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Meanwhile, another ongoing mystery is whether the assassination was coordinated by North Korea. Seoul's spy agency believes North Korea was behind the killing, but has produced no evidence. Isolated North Korea has a long history of ordering killings of people it views as threats to its regime. Kim Jong Nam was not known to be seeking political power, but his position as eldest son of the family that has ruled North Korea since it was founded could have made him appear to be a danger.

Khalid couldn't confirm whether North Korea's government was behind Kim's death but added, "What is clear is that those involved are North Koreans." He also said a heavily armed special police force was deployed to the morgue holding Kim Jong Nam's body this week as a precaution because police have detected attempts to break into the morgue. He declined to give details.

Local media reported that a South Korean cameraman was detained briefly outside the morgue after he was found without any identification documents or passport. He was released after a colleague confirmed his identity.

The North Korean Embassy's statement was aimed at getting at least a little bit of Pyongyang's spin on international coverage of the killing. It attacked the credibility and fairness of the Malaysian investigation, which it has alleged is based on lies and biased presumptions and has been tainted by the influence of foreign governments. While that approach isn't particularly persuasive without supporting evidence, it can nevertheless create some level of doubt over what local authorities have already found and preemptively cast doubt on whatever more concrete links to North Korea they may announce as their investigation progresses.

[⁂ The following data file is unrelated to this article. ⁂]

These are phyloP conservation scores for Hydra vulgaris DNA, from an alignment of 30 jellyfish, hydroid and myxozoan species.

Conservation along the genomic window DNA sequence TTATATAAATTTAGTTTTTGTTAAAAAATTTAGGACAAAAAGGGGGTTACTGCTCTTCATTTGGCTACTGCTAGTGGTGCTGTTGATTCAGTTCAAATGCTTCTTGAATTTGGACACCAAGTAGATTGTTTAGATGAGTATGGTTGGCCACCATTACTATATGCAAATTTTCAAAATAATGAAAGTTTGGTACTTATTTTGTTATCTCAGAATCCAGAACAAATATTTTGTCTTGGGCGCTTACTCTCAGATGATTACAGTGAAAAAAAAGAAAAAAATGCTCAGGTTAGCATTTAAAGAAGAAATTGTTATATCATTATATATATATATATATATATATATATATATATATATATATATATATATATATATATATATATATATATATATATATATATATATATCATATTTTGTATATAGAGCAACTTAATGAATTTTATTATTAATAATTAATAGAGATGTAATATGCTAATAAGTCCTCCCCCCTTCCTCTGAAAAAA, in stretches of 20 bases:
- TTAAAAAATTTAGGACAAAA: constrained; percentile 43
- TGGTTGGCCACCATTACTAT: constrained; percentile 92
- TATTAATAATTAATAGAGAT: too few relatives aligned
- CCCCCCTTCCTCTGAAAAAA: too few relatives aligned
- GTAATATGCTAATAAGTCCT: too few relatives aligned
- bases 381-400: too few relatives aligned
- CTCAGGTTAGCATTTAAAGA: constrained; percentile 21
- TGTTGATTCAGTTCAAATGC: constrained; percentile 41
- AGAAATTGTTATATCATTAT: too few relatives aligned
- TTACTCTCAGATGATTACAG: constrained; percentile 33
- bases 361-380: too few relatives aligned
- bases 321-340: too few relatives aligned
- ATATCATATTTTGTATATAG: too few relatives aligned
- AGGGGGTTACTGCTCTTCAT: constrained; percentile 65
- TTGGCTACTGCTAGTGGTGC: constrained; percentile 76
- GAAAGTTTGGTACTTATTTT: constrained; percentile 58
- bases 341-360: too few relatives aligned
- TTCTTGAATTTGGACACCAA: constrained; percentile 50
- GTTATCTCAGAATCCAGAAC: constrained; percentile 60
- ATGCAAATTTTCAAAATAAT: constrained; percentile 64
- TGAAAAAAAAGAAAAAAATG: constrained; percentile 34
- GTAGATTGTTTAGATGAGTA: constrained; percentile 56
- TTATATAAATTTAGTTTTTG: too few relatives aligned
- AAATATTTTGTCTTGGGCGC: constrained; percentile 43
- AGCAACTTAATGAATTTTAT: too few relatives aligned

Police have already arrested four people in connection with the attack: a Malaysian, a North Korean and the two women. The Malaysian was to be freed Wednesday on bail, Khalid said. At least one of the women has said she was tricked into attacking Kim Jong Nam, believing she was taking part in a comedy prank TV show. Khalid rejected that claim, saying, "This is not just like shooting a movie."

North Korea insisted the women were telling the truth, without revealing how it knew that. "The liquid they daubed for a joke is not a poison and ... there is another cause of death," the statement said.

Police are looking for another seven North Korean suspects in connection with the attack, including the two announced Wednesday. The embassy official and the airline employee are among three North Koreans believed to remain at large in Malaysia.

The four others are believed to have fled Kuala Lumpur shortly after the attack. Khalid said authorities believe they are back in Pyongyang, and that they provided the toxin. "That's why we asked the North Korean Embassy to trace them and hand them over to us," he said. He added that Malaysian authorities had received no help so far from North Korea.

Determining the cause of Kim Jong Nam's death has proven difficult. Malaysian authorities say Kim did not suffer a heart attack and had no puncture wounds, such as those a needle would have left, but they were still awaiting laboratory reports. Identifying specific poisons can be difficult, especially if a tiny amount was used. The case has perplexed leading forensic toxicologists who study murder by poison, and question how the two women could walk away unscathed after using such a deadly agent.

Khalid noted the two women "were warned to take precautions," and said security camera footage showed them quickly walking to restrooms after the attack to wash their hands. Kim had spent most of the past 15 years living in China and Southeast Asia. He is believed to have had at least three children with two women. No family members have come forward to claim the body.

The attack spiraled into diplomatic fury when Malaysia refused to hand over Kim's corpse to North Korean diplomats after his death, and proceeded with an autopsy over the ambassador's objections. The two nations have made a series of increasingly angry statements since then.